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Zeenat Aman : 

A mottled shade of grey


Zeenat as the scarred Dev Dasi in Satyam Shivam Sundaram
Pix: By Surang Bopitiya and courtesy: Zeenat Aman

Into the staid, humdrum social fabric, there suddenly comes a woman who numbs you with amazement or indignation at her rendition of the effervescence of life. Either you are secretly pleased, or you are outraged, but there is nothing you can do about it except to let her flow along on her course. And, once she moves away from the scene, you still remember her for those different vibrations she made and her part in changing the direction of the portrayal of womanhood. Zeenat Aman is one such woman.

If it was significant that Indian film Director Amit Saxena was here, championing his New World woman who would break all the male-set parametres, then it was a masterly co-incidence that Zeenat, a Bollywood actress singularly credited with bringing the quality of sensual liberation to the then jaded Hindi film heroine, happened to visit Sri Lanka at the same time.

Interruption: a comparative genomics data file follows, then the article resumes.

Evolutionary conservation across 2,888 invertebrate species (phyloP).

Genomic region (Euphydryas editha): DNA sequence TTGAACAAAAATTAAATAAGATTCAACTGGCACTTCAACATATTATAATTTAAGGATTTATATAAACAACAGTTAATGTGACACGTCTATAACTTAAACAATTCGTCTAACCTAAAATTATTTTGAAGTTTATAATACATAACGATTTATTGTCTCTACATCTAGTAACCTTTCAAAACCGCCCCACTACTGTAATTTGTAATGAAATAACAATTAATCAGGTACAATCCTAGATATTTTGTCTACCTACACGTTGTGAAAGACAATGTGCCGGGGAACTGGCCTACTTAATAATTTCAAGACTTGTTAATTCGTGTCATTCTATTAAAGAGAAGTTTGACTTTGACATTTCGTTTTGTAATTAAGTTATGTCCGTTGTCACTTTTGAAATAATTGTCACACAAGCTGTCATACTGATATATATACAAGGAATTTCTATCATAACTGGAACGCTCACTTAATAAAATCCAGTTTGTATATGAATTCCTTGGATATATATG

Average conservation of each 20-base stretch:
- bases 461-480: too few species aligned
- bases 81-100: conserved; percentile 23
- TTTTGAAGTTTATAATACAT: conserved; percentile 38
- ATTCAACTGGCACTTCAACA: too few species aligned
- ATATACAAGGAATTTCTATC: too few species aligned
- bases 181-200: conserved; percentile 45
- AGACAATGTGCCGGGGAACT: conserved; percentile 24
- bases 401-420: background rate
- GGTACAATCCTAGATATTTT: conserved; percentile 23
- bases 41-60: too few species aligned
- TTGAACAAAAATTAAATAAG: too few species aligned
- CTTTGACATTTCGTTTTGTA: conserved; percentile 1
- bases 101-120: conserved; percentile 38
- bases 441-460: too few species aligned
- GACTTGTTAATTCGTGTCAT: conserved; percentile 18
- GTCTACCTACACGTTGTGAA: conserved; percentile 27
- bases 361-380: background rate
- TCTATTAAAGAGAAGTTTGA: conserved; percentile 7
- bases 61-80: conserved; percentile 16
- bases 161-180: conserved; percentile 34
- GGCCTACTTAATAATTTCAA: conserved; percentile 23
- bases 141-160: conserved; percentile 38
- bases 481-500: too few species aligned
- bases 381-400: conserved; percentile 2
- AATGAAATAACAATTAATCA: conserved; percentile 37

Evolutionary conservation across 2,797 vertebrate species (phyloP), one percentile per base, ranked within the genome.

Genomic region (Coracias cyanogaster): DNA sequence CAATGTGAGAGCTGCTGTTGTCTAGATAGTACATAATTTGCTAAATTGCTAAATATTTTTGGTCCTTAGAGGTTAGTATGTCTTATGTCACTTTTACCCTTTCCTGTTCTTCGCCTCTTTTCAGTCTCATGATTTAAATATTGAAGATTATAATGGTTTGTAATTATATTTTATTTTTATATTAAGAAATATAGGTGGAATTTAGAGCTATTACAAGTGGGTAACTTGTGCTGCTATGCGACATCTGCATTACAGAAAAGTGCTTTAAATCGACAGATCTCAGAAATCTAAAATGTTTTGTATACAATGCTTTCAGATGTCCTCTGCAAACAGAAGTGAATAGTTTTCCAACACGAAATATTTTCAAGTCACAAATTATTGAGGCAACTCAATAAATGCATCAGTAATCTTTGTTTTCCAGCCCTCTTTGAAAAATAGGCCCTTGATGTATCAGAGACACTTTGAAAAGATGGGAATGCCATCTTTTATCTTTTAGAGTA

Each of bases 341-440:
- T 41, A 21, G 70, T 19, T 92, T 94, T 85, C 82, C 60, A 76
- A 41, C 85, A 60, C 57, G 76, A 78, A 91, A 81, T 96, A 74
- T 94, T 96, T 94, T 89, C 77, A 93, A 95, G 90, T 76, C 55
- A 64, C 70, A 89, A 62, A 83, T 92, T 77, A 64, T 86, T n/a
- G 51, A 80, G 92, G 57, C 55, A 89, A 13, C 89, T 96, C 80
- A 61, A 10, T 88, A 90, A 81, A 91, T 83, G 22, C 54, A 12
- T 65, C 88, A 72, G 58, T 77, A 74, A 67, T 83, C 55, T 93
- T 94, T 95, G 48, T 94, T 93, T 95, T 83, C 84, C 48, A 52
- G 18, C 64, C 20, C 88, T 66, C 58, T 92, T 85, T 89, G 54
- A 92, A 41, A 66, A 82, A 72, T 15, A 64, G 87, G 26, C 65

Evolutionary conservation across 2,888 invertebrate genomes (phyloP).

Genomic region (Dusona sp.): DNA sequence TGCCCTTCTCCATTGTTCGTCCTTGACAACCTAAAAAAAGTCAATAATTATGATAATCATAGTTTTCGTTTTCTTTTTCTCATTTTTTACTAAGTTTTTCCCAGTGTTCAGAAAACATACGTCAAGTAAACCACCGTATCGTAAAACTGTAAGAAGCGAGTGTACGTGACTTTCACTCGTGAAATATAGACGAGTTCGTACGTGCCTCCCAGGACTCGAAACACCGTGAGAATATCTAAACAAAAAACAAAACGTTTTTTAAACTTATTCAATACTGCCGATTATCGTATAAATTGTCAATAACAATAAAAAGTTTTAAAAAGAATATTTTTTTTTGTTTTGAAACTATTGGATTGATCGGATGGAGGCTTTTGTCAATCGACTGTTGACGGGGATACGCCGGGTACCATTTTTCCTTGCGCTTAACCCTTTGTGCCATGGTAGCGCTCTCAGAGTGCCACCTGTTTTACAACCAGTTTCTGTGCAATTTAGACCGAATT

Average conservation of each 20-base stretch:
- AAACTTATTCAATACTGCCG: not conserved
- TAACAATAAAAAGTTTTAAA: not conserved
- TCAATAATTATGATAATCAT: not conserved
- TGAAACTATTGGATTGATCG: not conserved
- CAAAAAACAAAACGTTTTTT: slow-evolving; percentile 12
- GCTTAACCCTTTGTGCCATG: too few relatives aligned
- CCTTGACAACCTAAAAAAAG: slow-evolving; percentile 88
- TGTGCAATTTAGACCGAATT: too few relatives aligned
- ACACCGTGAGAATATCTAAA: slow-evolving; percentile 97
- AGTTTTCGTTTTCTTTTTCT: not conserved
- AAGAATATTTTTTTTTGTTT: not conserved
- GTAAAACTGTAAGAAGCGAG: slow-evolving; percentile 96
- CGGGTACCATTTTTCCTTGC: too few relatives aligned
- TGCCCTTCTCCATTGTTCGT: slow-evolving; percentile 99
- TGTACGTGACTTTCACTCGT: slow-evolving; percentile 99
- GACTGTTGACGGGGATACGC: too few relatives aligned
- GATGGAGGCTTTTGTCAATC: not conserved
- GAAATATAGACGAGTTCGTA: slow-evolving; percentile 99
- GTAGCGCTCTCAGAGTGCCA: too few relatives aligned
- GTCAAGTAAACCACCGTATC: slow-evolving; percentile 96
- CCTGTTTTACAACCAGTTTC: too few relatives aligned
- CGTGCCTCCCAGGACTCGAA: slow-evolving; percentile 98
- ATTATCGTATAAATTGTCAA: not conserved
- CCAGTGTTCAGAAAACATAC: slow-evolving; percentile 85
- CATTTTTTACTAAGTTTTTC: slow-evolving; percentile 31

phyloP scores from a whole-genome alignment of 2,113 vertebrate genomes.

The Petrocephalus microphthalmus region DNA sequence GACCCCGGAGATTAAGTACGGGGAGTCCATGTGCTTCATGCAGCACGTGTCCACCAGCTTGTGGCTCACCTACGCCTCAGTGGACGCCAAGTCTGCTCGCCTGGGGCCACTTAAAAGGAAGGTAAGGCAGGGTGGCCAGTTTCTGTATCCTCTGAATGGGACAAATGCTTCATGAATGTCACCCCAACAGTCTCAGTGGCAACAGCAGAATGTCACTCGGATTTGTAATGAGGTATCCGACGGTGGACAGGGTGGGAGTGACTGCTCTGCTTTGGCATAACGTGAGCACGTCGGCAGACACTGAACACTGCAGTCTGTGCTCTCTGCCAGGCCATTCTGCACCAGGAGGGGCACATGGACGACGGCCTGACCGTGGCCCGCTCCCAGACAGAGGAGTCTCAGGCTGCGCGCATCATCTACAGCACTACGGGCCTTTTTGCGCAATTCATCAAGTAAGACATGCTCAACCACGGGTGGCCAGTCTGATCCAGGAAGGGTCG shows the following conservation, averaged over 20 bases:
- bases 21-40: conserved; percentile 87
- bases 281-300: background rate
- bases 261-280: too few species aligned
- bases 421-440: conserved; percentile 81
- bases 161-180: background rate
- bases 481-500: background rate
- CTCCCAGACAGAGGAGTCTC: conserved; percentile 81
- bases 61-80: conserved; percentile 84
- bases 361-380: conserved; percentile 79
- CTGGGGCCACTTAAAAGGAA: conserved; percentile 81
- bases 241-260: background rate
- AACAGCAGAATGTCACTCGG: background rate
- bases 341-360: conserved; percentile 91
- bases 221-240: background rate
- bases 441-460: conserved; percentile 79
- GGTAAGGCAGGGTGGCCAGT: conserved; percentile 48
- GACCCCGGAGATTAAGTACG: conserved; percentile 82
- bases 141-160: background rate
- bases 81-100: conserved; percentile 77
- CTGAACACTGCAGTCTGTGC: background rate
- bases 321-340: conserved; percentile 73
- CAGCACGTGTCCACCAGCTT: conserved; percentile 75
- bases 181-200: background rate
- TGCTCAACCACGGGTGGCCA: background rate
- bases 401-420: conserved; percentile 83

Zeenat, still remembered nostalgically by Sri Lankan audiences for her bodily and spiritually revealing portrayal of the scarred Dev Dasi in Dev Anand's "Satyam Shivam Sunderam", (The Truth is Always Beautiful), of 1973, was here as guest of honour at "Saree Splendour" show held at Hotel Hilton by Preethi Fernando of Prenita Fashions. Obviously, Zeenat still radiated the glow of the trend setting icon she was elevated to be, by her 1970s performances of the modern woman unafraid of her sensuality.

Opinion goes that she is matched only by Bipasha Basu in recent times.

"If I had not believed in it, I would not have been able to do it," is how Zeenat feels of the emboldened heroine she gave life to on the largely conservative canvas of Hindi cinema. "I believe in my director and my project and I did whatever I thought was necessary for that particular role." Zeenat's advent into film was at a time when winds of change were blowing across the Western continents, the ruffles of their wake creating furrows in the tastes of the orthodox Indian public.